Back to School with ADHD

When your child has ADHD or ADD, one of the best tools to help them while they are in school is an Individualized Education Plan (IEP) or 504 Plan for ADHD.  Securing accommodations doesn’t have to be daunting, but it’s easy to be confused on where to start. We’ll walk through the steps so you can set your child up for success.

  1. What’s the Difference? First, let’s talk about the laws. There are two laws that specifically direct how your child can be accommodated in school with either an IEP or 504 Plan.  Both of these Acts provide your child with free special education services.

    The Individuals with Disabilities Education Act (IDEA) protects kids with specific conditions including: intellectual disabilities, emotional disturbances, hearing impairments,  speech and language difficulties.  Your child may qualify for this type of coverage if they have one or more of these difficulties in addition to ADHD or ADD. 

    Section 504 of the Federal Rehabilitation Act covers ADHD kids who don’t qualify under IDEA, but still need extra help in their classroom. This law prevents schools from discriminating against students because of physical and/or mental impairments. This law requires the school to make modifications for children with learning barriers like ADHD or ADD.

  1. Evaluation. This can be done through the school or your child’s pediatrician can write a referral for a private evaluation. If you go through the school, you will want to write a letter requesting the evaluation because you think your child with ADHD would benefit from academic accommodations. You should send it certified mail or hand deliver the request to the Director of Special Education Services. 

  1. Teamwork. The school will arrange for a multidisciplinary evaluation and this will be your child’s team going forward. The team will include special education teachers and the school psychologist or counselor. They will meet with you to discuss your child and how they function at school.  They will also review the child’s academic records, perform an assessment of their behavior, and observe them in their classroom environment. With all this information, they will then discuss with you if your child would benefit from accommodations and how that will impact their learning. 

  1. Which plan is best suited for my student? If qualified under IDEA, meet with the team to finalize an IEP.  This will be the outline of the accommodations your child will receive and what the goals are for the upcoming school year. It’s important to advocate for your child to create the least restrictive environment possible, allowing your child to thrive in a regular classroom setting. An IEP gives specific instructions on how the school will be able to help your child meet their goals through educational accommodations. Your child will be given tools and aids to assist them during class time and tests.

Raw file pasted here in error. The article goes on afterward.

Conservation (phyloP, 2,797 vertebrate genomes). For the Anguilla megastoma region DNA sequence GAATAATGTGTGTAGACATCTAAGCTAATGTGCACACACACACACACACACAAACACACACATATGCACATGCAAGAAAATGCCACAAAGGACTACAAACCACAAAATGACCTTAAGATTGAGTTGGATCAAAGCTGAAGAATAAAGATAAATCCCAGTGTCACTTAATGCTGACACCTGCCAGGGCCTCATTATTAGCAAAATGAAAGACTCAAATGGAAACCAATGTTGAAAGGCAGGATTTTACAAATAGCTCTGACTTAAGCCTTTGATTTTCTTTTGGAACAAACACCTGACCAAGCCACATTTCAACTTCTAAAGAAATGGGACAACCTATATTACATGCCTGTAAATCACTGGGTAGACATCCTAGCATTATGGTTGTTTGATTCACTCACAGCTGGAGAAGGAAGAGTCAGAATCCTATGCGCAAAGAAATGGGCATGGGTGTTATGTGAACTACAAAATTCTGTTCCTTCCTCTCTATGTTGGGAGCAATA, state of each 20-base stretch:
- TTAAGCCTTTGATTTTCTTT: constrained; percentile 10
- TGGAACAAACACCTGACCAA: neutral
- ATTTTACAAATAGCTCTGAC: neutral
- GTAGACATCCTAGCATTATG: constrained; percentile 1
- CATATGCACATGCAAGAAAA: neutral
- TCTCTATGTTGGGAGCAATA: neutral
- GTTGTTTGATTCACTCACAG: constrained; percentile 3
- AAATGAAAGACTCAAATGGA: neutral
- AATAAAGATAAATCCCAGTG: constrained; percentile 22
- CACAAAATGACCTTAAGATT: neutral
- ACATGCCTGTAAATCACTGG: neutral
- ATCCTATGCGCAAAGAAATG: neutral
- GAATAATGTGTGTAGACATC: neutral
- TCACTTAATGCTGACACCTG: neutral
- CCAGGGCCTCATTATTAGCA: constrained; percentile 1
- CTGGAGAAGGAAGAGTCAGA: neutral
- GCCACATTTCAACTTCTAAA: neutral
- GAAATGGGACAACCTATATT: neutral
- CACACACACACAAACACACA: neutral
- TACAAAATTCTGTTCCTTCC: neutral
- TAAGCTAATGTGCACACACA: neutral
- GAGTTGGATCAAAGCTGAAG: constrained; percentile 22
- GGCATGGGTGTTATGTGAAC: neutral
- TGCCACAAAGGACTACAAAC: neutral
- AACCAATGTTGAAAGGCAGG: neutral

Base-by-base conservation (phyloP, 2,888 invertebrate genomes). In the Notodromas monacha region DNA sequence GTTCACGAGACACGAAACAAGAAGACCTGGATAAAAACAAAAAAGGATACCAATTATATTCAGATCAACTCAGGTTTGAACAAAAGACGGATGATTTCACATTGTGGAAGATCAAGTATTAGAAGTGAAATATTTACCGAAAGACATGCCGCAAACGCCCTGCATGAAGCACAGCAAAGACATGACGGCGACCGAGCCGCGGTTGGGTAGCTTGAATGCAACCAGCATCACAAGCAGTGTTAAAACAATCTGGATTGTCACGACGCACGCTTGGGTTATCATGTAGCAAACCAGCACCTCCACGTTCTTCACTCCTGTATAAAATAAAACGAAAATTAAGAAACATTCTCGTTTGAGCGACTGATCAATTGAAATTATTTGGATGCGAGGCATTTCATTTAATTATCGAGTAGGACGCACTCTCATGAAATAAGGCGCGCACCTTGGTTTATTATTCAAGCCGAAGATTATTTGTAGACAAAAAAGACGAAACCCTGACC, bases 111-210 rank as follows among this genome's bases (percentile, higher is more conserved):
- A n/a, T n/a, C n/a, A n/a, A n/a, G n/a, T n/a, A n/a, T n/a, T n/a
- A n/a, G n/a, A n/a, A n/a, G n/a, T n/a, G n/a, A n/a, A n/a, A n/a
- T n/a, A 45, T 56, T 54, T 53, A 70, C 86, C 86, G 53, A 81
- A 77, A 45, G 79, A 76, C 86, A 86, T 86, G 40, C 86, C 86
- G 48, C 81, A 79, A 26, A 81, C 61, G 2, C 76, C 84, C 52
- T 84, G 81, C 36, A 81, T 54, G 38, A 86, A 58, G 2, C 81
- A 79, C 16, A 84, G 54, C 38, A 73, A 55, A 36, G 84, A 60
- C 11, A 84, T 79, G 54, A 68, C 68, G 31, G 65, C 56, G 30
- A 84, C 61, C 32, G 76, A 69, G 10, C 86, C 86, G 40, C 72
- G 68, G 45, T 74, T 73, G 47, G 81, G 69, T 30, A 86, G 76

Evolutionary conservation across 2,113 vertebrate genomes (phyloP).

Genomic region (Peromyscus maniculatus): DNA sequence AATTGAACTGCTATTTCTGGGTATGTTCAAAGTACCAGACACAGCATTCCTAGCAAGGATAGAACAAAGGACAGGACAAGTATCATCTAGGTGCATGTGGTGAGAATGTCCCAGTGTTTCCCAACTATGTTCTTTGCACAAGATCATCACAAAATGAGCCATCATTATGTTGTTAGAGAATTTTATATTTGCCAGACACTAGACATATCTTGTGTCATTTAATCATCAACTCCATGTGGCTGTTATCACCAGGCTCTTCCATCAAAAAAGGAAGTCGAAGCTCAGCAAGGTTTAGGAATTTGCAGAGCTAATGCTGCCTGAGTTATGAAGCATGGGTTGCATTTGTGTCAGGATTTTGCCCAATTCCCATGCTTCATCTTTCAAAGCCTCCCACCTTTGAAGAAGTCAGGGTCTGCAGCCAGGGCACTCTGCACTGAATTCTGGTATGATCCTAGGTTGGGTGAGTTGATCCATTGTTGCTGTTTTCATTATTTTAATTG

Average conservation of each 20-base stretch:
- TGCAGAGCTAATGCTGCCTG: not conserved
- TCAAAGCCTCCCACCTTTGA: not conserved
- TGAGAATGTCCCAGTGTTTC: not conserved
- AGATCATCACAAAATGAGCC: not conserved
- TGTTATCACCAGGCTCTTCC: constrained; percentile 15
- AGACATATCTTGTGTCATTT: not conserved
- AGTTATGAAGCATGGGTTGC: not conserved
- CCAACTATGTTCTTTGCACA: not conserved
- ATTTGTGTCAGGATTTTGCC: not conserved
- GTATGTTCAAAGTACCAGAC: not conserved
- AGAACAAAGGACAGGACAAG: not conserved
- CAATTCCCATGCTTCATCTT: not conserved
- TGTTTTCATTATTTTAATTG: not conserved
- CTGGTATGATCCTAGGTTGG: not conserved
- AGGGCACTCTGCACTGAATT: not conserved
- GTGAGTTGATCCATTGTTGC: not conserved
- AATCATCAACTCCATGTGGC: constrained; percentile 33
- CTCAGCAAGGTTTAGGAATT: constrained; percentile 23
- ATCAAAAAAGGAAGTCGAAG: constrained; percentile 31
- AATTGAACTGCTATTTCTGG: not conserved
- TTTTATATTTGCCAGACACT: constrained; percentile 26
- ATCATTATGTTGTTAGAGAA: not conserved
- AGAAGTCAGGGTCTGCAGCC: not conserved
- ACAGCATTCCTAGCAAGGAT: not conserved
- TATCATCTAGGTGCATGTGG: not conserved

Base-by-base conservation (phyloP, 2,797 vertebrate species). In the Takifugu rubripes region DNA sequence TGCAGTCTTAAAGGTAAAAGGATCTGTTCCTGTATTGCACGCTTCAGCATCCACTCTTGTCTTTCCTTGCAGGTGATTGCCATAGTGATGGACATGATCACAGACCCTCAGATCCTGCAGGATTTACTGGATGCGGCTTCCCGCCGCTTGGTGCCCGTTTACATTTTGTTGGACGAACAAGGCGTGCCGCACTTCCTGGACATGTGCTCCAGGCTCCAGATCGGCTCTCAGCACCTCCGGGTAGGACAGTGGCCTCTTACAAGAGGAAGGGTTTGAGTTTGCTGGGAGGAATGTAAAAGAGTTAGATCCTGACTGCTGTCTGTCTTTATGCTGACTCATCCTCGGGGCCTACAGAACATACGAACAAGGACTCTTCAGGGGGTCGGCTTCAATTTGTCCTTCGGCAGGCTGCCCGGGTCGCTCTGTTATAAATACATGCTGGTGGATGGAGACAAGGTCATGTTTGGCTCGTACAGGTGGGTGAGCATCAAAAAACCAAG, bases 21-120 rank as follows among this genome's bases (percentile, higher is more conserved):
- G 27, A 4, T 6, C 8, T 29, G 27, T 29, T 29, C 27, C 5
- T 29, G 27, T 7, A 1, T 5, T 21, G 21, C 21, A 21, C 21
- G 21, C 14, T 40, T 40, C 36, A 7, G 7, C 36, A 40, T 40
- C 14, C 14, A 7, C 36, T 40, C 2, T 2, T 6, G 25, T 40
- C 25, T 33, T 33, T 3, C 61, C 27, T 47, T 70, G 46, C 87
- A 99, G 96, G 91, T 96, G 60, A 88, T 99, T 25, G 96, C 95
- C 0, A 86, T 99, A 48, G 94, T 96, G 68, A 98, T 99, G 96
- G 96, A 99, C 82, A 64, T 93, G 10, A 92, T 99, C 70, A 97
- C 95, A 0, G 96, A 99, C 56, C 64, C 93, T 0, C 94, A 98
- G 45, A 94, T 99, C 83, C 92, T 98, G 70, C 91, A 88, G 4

Under Section 504, the school will have a representative that will aid you and your child’s teacher compile a 504 Plan or written list of accommodations. These will need to be followed at all times and unlike the IEP, there is no legal requirement that says what is included and the school is not required to include you.

    Click here to learn more about IEPs.

  1. Customize your child’s IEP or 504 Plan. IDEA requires customization, but if you aren’t fully satisfied with your child’s IEP, don’t sign off on it. Ask the school to work with you on drafting accommodations that you feel will be beneficial to your child.

  1. Progress. You’ll meet annually to go over your child’s IEP, and keeping an eye on your child’s progress is vital to this process. You’ll review current practices and strategies and set goals for the upcoming school year. If new challenges arise during the school year, you can request a meeting to readdress goals and practices. 

  1. Paper Trails. Always document your meetings, conversations you have with teachers and administration. If you review medication and how it’s affecting your child, keep a record of those appointments as well. The school should provide you with copies of the IEP after your annual review, keep these in a safe place where you can easily access them if needed.

  2. Support. If you feel like you aren’t making headway with your child’s school, it may be time to have an expert join you during your meetings. You can contact an educational advocate or attorney, some even offer free or low-cost consultations.  Here are some resources to find someone in your area:

What’s next? You may be asking yourself what accommodations your child is entitled to and what it will look like for them in their classroom.  Here are some tools that can be made available to your student:

  • Preferential seating. Seating your child in a spot that is less distracting, closer to the teacher or even the back of the classroom.
  • Getting help from another student. Your child may benefit from being able to get help with their notes from a classmate.
  • Progress reports outside of report cards from the teacher. Your child’s teacher may be able to provide weekly behavioral updates.
  • Extra time on tests or homework assignments.
  • Frequent breaks between assignments or tasks. Some students may benefit from being able to stand or stretch if sitting for extended periods makes focussing difficult.